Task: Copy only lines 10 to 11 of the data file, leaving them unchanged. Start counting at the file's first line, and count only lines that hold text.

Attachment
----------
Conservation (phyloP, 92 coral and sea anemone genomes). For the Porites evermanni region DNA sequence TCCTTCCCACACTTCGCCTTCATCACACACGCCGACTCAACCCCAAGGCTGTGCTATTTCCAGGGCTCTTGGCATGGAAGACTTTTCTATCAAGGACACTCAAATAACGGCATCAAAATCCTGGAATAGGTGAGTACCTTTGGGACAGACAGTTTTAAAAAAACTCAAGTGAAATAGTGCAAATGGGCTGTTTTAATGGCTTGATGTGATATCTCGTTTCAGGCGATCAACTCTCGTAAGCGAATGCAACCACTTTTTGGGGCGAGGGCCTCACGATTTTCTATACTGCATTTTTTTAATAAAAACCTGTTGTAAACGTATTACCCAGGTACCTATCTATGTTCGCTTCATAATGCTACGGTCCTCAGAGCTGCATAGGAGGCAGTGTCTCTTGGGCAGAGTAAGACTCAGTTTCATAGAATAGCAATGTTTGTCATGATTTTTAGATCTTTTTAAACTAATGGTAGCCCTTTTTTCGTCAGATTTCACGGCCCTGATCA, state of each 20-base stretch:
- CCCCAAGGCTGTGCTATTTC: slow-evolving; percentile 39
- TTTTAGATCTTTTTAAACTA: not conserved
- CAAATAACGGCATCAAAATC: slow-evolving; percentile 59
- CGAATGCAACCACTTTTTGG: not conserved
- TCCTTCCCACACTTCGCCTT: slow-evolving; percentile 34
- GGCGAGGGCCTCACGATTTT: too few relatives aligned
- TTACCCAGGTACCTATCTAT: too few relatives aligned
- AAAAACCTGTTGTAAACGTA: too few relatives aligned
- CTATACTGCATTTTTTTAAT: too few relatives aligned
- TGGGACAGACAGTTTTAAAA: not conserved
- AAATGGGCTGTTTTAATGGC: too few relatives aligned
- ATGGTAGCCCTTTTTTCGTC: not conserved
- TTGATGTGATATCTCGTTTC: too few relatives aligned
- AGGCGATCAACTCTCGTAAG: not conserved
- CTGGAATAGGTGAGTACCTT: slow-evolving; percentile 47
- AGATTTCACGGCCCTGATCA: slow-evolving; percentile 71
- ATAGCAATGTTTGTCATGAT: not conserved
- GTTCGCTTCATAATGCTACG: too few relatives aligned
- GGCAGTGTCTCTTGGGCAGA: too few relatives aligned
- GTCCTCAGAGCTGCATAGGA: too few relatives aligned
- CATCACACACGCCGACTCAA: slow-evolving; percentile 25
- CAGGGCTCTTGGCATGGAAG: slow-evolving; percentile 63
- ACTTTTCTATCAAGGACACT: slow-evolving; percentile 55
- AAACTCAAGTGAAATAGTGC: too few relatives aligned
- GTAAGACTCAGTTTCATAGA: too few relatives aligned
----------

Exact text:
- CTATACTGCATTTTTTTAAT: too few relatives aligned
- TGGGACAGACAGTTTTAAAA: not conserved